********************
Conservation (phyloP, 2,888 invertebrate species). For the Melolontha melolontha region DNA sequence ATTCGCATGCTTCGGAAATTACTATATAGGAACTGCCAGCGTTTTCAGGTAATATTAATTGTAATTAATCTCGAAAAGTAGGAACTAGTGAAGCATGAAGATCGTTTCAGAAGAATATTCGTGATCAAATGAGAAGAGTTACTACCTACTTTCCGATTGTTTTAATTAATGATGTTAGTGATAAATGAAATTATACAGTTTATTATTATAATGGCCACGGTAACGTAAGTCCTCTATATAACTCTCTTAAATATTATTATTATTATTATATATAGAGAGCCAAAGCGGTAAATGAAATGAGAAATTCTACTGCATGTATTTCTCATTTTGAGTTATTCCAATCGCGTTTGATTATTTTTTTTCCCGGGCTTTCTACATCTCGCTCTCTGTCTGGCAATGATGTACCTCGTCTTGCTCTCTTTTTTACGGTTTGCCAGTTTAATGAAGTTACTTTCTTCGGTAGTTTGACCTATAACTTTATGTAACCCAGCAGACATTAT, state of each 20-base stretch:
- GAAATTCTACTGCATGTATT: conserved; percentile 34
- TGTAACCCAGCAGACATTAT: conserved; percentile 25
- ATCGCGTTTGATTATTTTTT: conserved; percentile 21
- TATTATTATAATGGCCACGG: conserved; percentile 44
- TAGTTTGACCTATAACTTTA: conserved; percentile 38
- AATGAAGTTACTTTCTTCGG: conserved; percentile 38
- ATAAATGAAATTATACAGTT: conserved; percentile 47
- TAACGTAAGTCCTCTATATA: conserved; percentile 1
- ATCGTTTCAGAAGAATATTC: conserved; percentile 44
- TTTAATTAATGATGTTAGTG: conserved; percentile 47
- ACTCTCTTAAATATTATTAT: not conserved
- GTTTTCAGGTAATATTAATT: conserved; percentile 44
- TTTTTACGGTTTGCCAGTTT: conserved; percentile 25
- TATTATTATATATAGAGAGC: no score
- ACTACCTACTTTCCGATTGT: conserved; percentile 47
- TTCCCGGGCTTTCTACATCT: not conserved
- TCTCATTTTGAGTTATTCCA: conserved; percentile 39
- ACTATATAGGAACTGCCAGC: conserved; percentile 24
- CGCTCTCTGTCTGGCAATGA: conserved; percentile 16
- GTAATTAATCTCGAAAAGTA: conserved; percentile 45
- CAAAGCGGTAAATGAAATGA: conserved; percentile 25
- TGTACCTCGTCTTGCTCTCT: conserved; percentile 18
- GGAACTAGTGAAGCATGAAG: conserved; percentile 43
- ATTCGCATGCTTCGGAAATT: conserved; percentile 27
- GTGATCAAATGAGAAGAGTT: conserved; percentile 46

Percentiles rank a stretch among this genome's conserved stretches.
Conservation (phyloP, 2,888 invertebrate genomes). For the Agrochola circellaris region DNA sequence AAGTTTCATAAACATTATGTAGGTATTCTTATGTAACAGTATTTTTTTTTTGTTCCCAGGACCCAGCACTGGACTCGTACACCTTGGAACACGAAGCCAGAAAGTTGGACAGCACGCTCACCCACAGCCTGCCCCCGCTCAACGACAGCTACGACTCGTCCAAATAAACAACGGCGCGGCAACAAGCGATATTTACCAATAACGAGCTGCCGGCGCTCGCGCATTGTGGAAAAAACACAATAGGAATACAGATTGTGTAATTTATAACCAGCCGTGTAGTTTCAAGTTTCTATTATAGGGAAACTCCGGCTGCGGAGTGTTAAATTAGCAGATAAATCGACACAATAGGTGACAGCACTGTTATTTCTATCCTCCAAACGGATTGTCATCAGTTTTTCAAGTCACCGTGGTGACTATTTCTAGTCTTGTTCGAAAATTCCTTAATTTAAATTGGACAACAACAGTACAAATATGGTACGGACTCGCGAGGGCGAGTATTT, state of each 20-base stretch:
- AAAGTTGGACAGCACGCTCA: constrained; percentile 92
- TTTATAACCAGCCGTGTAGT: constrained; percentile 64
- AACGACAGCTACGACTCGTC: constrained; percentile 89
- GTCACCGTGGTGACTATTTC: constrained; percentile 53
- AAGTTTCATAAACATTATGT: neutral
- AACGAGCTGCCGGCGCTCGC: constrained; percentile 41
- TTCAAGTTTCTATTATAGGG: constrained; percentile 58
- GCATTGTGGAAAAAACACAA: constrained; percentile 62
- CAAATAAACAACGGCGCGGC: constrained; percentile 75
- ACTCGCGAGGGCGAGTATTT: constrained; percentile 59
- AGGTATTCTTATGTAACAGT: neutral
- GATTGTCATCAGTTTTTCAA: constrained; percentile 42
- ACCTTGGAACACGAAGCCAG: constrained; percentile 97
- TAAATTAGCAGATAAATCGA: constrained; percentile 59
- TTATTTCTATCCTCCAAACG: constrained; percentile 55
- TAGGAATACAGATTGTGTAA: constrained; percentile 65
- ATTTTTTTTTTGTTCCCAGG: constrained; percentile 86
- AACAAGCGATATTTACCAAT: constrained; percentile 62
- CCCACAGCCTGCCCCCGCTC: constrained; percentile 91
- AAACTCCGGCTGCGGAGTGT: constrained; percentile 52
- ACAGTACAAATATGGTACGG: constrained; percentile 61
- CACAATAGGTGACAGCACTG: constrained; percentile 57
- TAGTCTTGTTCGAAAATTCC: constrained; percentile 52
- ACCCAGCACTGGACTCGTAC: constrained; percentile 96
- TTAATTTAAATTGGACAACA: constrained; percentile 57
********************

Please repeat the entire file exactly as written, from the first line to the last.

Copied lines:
Conservation (phyloP, 2,888 invertebrate species). For the Melolontha melolontha region DNA sequence ATTCGCATGCTTCGGAAATTACTATATAGGAACTGCCAGCGTTTTCAGGTAATATTAATTGTAATTAATCTCGAAAAGTAGGAACTAGTGAAGCATGAAGATCGTTTCAGAAGAATATTCGTGATCAAATGAGAAGAGTTACTACCTACTTTCCGATTGTTTTAATTAATGATGTTAGTGATAAATGAAATTATACAGTTTATTATTATAATGGCCACGGTAACGTAAGTCCTCTATATAACTCTCTTAAATATTATTATTATTATTATATATAGAGAGCCAAAGCGGTAAATGAAATGAGAAATTCTACTGCATGTATTTCTCATTTTGAGTTATTCCAATCGCGTTTGATTATTTTTTTTCCCGGGCTTTCTACATCTCGCTCTCTGTCTGGCAATGATGTACCTCGTCTTGCTCTCTTTTTTACGGTTTGCCAGTTTAATGAAGTTACTTTCTTCGGTAGTTTGACCTATAACTTTATGTAACCCAGCAGACATTAT, state of each 20-base stretch:
- GAAATTCTACTGCATGTATT: conserved; percentile 34
- TGTAACCCAGCAGACATTAT: conserved; percentile 25
- ATCGCGTTTGATTATTTTTT: conserved; percentile 21
- TATTATTATAATGGCCACGG: conserved; percentile 44
- TAGTTTGACCTATAACTTTA: conserved; percentile 38
- AATGAAGTTACTTTCTTCGG: conserved; percentile 38
- ATAAATGAAATTATACAGTT: conserved; percentile 47
- TAACGTAAGTCCTCTATATA: conserved; percentile 1
- ATCGTTTCAGAAGAATATTC: conserved; percentile 44
- TTTAATTAATGATGTTAGTG: conserved; percentile 47
- ACTCTCTTAAATATTATTAT: not conserved
- GTTTTCAGGTAATATTAATT: conserved; percentile 44
- TTTTTACGGTTTGCCAGTTT: conserved; percentile 25
- TATTATTATATATAGAGAGC: no score
- ACTACCTACTTTCCGATTGT: conserved; percentile 47
- TTCCCGGGCTTTCTACATCT: not conserved
- TCTCATTTTGAGTTATTCCA: conserved; percentile 39
- ACTATATAGGAACTGCCAGC: conserved; percentile 24
- CGCTCTCTGTCTGGCAATGA: conserved; percentile 16
- GTAATTAATCTCGAAAAGTA: conserved; percentile 45
- CAAAGCGGTAAATGAAATGA: conserved; percentile 25
- TGTACCTCGTCTTGCTCTCT: conserved; percentile 18
- GGAACTAGTGAAGCATGAAG: conserved; percentile 43
- ATTCGCATGCTTCGGAAATT: conserved; percentile 27
- GTGATCAAATGAGAAGAGTT: conserved; percentile 46

Percentiles rank a stretch among this genome's conserved stretches.
Conservation (phyloP, 2,888 invertebrate genomes). For the Agrochola circellaris region DNA sequence AAGTTTCATAAACATTATGTAGGTATTCTTATGTAACAGTATTTTTTTTTTGTTCCCAGGACCCAGCACTGGACTCGTACACCTTGGAACACGAAGCCAGAAAGTTGGACAGCACGCTCACCCACAGCCTGCCCCCGCTCAACGACAGCTACGACTCGTCCAAATAAACAACGGCGCGGCAACAAGCGATATTTACCAATAACGAGCTGCCGGCGCTCGCGCATTGTGGAAAAAACACAATAGGAATACAGATTGTGTAATTTATAACCAGCCGTGTAGTTTCAAGTTTCTATTATAGGGAAACTCCGGCTGCGGAGTGTTAAATTAGCAGATAAATCGACACAATAGGTGACAGCACTGTTATTTCTATCCTCCAAACGGATTGTCATCAGTTTTTCAAGTCACCGTGGTGACTATTTCTAGTCTTGTTCGAAAATTCCTTAATTTAAATTGGACAACAACAGTACAAATATGGTACGGACTCGCGAGGGCGAGTATTT, state of each 20-base stretch:
- AAAGTTGGACAGCACGCTCA: constrained; percentile 92
- TTTATAACCAGCCGTGTAGT: constrained; percentile 64
- AACGACAGCTACGACTCGTC: constrained; percentile 89
- GTCACCGTGGTGACTATTTC: constrained; percentile 53
- AAGTTTCATAAACATTATGT: neutral
- AACGAGCTGCCGGCGCTCGC: constrained; percentile 41
- TTCAAGTTTCTATTATAGGG: constrained; percentile 58
- GCATTGTGGAAAAAACACAA: constrained; percentile 62
- CAAATAAACAACGGCGCGGC: constrained; percentile 75
- ACTCGCGAGGGCGAGTATTT: constrained; percentile 59
- AGGTATTCTTATGTAACAGT: neutral
- GATTGTCATCAGTTTTTCAA: constrained; percentile 42
- ACCTTGGAACACGAAGCCAG: constrained; percentile 97
- TAAATTAGCAGATAAATCGA: constrained; percentile 59
- TTATTTCTATCCTCCAAACG: constrained; percentile 55
- TAGGAATACAGATTGTGTAA: constrained; percentile 65
- ATTTTTTTTTTGTTCCCAGG: constrained; percentile 86
- AACAAGCGATATTTACCAAT: constrained; percentile 62
- CCCACAGCCTGCCCCCGCTC: constrained; percentile 91
- AAACTCCGGCTGCGGAGTGT: constrained; percentile 52
- ACAGTACAAATATGGTACGG: constrained; percentile 61
- CACAATAGGTGACAGCACTG: constrained; percentile 57
- TAGTCTTGTTCGAAAATTCC: constrained; percentile 52
- ACCCAGCACTGGACTCGTAC: constrained; percentile 96
- TTAATTTAAATTGGACAACA: constrained; percentile 57